Much as Bon Jovi put a net on hair metal, Candlebox’s primary function was to put a final stamp of megaselling irrelevance on the rotten corpse of Big Northwest Noise. Swept along in the Pearl Jam backdraft (another negative factor to improve PJ’s standing in the creative food chain), the Seattle quartet arrived — on Madonna’s label, no less — in mid-’93 with a debut that exhausted the region’s clichés in one thundering, colorless roar. Free of irony, independence or imagination — which more or less makes Candlebox this decade’s Grand Funk Railroad — the good-natured group hybridizes grunge and raunch (graunch?) with such generic witlessness that it would be overstating things to call them derivative. Unimproved by occasional lyrical dips into the social-concern pool (the anti-drug putdown of “You,” the homeless pathos of “He Calls Home”), Peter Klett’s hackneyed guitar flash, the lumbering rhythm section of Bardi Martin (bass) and Scott Mercado (drums) and Kevin (no relation) Martin’s macho, overheated vocals add up to a big, noisy nothing.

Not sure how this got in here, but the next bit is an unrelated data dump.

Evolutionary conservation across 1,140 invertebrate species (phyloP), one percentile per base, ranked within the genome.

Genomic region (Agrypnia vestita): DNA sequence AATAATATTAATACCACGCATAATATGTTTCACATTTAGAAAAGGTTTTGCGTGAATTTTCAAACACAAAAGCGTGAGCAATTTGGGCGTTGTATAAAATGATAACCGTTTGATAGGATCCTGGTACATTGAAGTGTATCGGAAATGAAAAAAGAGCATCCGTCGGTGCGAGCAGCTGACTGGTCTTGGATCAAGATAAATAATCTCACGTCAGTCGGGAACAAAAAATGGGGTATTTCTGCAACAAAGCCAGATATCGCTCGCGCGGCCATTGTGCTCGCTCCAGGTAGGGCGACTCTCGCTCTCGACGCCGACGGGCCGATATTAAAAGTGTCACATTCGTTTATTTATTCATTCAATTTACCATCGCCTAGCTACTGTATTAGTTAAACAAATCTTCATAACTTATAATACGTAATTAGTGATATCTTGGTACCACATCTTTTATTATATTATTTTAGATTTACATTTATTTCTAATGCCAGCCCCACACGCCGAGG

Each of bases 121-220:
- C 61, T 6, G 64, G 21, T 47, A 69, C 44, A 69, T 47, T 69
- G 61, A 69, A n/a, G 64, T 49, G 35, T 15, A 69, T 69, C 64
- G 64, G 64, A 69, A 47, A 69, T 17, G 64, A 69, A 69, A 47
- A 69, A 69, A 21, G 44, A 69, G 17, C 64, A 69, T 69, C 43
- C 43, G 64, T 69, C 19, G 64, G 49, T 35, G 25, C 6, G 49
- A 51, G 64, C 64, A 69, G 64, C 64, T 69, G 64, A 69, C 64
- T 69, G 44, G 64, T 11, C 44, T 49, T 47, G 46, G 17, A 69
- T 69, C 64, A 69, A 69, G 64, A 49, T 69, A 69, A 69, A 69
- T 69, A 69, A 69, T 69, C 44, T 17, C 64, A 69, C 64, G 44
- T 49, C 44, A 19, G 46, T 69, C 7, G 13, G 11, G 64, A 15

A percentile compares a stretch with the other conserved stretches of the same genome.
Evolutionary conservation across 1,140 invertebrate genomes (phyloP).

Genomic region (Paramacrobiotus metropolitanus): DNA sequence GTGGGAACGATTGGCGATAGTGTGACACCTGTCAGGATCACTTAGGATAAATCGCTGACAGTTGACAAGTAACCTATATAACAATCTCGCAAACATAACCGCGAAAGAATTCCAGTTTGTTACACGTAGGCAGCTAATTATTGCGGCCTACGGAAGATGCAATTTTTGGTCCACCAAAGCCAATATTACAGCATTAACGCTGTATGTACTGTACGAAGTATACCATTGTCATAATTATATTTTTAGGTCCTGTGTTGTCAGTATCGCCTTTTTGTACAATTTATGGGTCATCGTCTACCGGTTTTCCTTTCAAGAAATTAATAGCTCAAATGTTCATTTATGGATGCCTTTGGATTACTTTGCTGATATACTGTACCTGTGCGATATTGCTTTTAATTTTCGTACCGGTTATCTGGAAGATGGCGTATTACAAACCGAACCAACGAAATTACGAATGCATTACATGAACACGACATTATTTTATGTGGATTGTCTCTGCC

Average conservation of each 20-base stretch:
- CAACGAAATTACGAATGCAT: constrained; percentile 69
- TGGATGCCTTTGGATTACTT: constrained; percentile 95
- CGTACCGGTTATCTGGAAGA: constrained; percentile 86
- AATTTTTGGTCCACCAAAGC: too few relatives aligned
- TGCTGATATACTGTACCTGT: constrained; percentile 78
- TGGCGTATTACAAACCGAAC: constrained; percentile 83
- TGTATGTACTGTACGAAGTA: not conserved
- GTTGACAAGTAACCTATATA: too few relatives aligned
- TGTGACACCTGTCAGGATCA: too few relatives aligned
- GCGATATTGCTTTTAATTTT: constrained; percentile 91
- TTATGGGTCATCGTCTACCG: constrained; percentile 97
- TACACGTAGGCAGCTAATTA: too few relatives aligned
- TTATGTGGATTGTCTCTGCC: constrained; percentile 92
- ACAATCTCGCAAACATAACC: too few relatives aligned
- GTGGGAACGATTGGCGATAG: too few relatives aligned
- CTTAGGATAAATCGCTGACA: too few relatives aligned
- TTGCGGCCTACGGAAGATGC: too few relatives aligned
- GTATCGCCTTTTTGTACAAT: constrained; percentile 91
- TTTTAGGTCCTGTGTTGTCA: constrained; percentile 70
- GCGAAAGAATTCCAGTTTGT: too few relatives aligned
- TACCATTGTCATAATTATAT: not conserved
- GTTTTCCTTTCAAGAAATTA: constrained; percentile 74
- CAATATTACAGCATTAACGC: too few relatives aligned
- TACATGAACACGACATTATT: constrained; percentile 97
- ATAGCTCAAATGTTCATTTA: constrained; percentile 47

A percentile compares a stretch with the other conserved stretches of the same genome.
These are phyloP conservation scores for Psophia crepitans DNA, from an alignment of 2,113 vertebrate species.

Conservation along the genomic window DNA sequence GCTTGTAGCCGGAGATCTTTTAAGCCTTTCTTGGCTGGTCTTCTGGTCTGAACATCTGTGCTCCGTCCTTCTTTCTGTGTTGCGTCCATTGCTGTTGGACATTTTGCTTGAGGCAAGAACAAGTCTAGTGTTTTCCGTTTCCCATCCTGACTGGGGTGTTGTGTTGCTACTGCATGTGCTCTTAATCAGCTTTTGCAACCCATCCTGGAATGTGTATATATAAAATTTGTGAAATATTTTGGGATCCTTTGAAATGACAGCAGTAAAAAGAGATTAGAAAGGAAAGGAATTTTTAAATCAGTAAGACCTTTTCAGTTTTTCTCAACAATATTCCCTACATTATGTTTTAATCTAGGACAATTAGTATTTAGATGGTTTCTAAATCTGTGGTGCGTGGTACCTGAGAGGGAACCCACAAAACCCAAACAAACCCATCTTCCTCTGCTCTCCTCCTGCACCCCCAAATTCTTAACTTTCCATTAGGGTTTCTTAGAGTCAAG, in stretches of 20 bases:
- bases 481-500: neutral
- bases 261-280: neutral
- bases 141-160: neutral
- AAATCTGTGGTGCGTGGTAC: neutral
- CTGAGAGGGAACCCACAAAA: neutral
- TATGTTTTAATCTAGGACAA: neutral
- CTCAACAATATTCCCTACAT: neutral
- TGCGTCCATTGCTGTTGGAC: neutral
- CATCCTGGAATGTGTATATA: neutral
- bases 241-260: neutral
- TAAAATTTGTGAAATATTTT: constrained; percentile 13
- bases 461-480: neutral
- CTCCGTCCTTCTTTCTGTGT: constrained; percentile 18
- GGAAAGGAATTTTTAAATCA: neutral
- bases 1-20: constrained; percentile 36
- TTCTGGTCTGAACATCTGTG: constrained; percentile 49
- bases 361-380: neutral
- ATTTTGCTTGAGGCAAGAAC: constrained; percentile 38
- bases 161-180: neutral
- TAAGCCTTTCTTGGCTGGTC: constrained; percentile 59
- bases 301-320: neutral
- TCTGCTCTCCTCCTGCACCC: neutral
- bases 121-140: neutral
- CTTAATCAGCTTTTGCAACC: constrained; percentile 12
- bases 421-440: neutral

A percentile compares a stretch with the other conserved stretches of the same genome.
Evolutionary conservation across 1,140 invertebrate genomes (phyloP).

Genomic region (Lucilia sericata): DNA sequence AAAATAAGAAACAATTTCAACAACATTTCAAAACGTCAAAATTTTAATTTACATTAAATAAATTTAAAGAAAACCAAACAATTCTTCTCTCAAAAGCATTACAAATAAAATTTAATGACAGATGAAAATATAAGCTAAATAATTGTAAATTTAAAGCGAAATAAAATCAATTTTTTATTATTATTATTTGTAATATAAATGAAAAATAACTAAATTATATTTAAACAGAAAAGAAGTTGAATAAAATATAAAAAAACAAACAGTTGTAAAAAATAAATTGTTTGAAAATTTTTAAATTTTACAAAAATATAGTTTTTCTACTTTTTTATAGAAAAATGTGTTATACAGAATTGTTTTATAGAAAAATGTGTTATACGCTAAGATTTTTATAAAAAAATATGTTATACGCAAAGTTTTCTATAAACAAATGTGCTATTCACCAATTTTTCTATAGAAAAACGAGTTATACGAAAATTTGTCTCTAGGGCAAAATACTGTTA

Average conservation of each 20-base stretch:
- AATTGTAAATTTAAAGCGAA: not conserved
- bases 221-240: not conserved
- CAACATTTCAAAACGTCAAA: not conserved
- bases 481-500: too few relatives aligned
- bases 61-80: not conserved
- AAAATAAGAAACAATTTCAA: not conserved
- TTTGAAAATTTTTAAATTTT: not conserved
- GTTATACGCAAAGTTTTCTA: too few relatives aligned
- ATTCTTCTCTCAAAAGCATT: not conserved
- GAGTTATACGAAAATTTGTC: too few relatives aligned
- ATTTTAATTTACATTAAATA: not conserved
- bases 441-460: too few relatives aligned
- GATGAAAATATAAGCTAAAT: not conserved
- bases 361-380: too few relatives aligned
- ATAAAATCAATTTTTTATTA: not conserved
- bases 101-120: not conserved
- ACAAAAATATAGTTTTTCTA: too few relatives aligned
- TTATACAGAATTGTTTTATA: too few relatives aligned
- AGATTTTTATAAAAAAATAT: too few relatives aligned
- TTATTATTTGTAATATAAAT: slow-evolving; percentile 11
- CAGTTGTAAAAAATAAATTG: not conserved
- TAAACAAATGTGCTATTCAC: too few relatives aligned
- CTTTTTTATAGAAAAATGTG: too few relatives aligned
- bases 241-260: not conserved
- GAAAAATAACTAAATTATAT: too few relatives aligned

Other than stylistic inklings of U2, Bad Company and Robin Trower (go figure) on Lucy, the pressures of a triple-platinum debut had no audible effect on Candlebox. Beyond its self-possession, the band’s second album exhibits added variety and texture in the sound of its robust rock, but nothing short of a power outage could improve the imbecilic songs or third-rate guitar heroics of this dismal throwback.